However, before things came that in the late seventeenth century, it is important to keep in mind that already in the beginning of the century the growing class of musical amateurs and connoisseurs played an seminal role in the development of new musical concepts. Thus the intellectual, affluent gentleman (and lady) could play the lute using tablature avoiding the complexities of having to learn to read a notational system. The amateur student was content with only knowing how to put the fingers on the frets and reading the rhythmic line above the tablature. Any knowledge on modes, scales, intervals, dissonances, consonances, note names, and solmisation for example was superfluous and hence discarded.

Many amateurs wished also to composed and consequently most treatises published in England during the seventeenth century are addressing this group of readers. Again, complex music theoretical issues were normally avoided or at least relegated to appendices (see e.g. Thomas Morley). This has lead musicologists to argue that professional composers and musicans were not educated in the traditional theory rooted in for example modal practice: they had no knowledge of the church modes; English musicians had no real music theoretical knowledge as French or Italian ones (however, there are signs implying that this statement is very simplistic). During the middle of the century, suggestions were proposed to the Royal Society regarding a simpler, more ‘scientific’ method of composition. The Society appointed a committee, consisting of a few musical members and a consultant, to investigate the matter; a book was proposed but never saw the light-of day. The famous diarist, Samul Pepys who later became president of the Royal Society, tried out the new method though he later had to admit that it did not seem to work.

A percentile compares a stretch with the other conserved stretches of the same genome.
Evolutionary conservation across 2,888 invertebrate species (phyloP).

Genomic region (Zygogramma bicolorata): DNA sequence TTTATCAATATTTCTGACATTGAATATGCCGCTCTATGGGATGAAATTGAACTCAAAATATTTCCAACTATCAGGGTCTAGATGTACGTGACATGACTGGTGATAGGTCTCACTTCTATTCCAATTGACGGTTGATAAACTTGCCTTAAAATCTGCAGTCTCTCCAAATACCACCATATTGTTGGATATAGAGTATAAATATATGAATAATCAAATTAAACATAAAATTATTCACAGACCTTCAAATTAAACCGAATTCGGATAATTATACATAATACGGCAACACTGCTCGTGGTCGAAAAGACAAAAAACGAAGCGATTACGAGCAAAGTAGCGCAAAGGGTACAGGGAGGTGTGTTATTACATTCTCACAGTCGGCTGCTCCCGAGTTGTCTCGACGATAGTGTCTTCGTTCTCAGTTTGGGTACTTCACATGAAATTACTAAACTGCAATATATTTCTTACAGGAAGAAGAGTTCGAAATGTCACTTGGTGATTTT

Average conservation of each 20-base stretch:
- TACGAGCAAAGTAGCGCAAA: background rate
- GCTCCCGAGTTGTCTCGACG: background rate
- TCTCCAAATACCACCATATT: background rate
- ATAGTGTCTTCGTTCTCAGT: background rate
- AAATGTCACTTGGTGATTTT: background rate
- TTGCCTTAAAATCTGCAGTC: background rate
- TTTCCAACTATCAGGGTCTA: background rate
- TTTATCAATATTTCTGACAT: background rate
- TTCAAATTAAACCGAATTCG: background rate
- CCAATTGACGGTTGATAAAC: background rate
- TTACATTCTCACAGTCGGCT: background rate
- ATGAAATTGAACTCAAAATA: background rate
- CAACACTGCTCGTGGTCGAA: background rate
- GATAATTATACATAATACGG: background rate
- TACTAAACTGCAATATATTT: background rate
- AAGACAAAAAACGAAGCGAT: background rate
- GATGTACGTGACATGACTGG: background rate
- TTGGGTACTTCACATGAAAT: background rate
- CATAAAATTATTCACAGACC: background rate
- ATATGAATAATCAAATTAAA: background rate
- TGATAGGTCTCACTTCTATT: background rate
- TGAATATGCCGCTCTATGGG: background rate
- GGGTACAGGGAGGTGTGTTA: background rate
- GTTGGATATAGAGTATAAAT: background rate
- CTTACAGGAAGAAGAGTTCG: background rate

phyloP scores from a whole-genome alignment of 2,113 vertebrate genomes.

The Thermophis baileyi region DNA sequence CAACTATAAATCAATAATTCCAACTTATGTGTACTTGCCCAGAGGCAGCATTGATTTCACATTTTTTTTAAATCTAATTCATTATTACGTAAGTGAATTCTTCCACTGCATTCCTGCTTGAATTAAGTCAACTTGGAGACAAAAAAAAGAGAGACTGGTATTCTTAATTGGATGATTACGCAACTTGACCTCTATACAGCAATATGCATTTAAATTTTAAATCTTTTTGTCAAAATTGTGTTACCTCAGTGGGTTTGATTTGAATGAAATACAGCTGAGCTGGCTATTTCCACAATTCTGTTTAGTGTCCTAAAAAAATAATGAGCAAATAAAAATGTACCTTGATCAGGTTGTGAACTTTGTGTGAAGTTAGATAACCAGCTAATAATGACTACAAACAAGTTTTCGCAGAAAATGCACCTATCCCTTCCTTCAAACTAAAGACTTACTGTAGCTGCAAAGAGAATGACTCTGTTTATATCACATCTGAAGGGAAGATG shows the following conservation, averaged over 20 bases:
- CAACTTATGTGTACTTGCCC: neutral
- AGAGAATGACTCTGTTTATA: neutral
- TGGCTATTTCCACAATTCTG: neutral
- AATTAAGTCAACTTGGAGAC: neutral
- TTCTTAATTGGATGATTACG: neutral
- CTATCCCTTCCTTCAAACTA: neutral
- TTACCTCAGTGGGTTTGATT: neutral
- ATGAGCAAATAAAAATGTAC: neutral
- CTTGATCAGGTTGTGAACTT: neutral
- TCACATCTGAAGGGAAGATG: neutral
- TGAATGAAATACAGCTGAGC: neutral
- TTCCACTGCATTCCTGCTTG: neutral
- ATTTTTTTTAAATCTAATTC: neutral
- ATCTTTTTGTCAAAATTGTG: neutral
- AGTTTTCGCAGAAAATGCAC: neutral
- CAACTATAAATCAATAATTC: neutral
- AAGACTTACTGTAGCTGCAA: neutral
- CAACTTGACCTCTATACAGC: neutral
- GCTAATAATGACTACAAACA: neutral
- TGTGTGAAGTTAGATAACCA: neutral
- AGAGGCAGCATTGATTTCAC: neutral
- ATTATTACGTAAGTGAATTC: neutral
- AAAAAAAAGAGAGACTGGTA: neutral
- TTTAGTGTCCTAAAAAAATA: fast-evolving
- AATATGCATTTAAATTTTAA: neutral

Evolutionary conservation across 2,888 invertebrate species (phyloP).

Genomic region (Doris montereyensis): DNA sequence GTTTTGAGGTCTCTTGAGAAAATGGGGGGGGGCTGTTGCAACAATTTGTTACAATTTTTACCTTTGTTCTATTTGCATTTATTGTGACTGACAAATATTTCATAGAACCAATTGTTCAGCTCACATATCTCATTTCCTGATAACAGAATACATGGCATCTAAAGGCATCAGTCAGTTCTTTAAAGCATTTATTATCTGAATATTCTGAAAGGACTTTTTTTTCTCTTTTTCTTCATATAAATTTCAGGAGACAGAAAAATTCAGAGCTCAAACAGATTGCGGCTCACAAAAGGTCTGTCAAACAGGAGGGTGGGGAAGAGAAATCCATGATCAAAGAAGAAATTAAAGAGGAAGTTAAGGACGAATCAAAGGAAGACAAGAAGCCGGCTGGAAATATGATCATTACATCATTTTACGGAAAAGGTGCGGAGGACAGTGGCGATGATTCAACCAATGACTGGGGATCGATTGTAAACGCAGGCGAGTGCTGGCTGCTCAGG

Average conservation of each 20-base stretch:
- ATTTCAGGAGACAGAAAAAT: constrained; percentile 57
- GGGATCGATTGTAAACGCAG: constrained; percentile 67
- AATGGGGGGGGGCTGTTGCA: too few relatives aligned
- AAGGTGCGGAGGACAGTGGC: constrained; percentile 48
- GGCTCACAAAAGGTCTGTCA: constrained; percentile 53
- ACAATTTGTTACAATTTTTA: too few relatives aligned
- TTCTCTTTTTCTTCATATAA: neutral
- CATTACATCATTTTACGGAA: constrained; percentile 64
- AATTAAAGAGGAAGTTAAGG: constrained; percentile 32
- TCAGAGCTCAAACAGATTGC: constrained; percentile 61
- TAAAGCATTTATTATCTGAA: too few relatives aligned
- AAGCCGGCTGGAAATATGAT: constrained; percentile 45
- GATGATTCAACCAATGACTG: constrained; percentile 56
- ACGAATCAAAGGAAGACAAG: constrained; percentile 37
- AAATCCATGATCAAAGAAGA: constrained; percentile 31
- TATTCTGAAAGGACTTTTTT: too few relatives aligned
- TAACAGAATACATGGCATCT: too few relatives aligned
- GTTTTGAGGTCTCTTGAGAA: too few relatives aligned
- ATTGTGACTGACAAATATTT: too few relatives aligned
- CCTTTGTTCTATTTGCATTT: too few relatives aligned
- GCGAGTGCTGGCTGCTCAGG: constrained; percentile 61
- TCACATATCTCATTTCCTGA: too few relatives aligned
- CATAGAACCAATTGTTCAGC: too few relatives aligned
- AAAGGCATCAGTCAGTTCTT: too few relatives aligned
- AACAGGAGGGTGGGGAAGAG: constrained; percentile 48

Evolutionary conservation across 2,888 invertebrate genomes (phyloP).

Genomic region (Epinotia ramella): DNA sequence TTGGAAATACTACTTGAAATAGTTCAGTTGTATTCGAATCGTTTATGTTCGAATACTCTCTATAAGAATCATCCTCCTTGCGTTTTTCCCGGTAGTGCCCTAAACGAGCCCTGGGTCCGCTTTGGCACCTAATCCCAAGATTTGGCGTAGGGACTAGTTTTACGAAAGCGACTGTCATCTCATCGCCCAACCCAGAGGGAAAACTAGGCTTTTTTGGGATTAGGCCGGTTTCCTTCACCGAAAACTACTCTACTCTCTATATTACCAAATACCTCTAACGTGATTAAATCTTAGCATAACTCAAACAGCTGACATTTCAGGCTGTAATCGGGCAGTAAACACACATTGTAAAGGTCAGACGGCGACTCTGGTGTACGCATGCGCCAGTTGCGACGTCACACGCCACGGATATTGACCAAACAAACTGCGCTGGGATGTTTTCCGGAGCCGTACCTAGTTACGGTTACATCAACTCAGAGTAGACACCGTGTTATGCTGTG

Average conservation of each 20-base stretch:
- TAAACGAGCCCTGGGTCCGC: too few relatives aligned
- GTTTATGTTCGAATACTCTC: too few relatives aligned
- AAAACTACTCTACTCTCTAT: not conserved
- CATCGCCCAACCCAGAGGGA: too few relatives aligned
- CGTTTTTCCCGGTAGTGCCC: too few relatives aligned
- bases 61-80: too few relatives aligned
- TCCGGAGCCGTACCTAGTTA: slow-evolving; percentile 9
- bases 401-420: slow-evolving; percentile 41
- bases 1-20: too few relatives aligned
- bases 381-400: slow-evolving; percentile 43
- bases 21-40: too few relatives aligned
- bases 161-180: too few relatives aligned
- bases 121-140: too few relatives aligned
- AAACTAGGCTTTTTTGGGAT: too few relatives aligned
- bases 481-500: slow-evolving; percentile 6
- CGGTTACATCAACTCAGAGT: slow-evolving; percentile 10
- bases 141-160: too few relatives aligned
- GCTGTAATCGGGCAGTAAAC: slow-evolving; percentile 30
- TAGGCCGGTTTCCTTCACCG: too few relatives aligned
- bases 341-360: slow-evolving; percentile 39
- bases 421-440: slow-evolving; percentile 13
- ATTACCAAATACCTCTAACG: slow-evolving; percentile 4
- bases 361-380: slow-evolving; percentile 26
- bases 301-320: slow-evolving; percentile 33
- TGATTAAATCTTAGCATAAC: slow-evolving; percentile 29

Another subject of importance for these changes is the historical fact that around this time England was enveloped in a serious political and religious turmoil, ending with civil war and the execution of the king. Music disappeared from Court and Church and was now relegated to the private sphere making it very difficult for professional composers and musicians to survive. Thus many intellectuals, in order to distance themselves from the old regime and also due to lack of musical education, could begin to ask inquisitive questions about for example music, music theory and practice. Misunderstandings of music theoretical concepts was very close at hand: the mathematician, John Pell (a friend of Descartes whose treatise on music he also copied), asked why musicians only use three different scales (hard, soft and natural) when there must be seven different ones as each scale starts on a different step and there are seven different steps.

The two very distinct worlds - that is, the one of the musicians and the other of the natural philosophers (including the intellectual amateur) - created a fertile ground for the development of new ideas on music theoretical questions. It is evident that the most conservative and those most opposed to changes were the musicians. The natural philosophers merely argued that their purpose with suggesting new definitions and solutions to musical problems was to bring music theory closer to the music practice as they saw being practiced by musicians and seen in the works of composers.
  • Topics:
- The importance of Zarlino’s senario-concept for the development of the major/minor key theory in England by members of the Royal Society (Zarlino, Kepler, Mersenne and English theorists);
- The attempt to develop a better tuning system (that is, employing the Ptolomeian, diatonic syntonic scale rather than the Pythagorean) discussed among natural philosophers and musicians, the system was also demonstrated at various concerts playing Corelli’s works;
- The concept of the octave (ladder => circle => spiral), that is from the traditional hexachordal theory with solmisation (the Gamut as only containing 22 notes, that is ‘ladder’) to the modern understanding of the Gamut as being infinite (that is, ‘spiral’);
- Is it possible to trace the new trends in music theory in the compositions?
- Did music theory develop through what was practiced by musicians and composers or on the contrary, were they inspired by the philosophers discussions on music theory?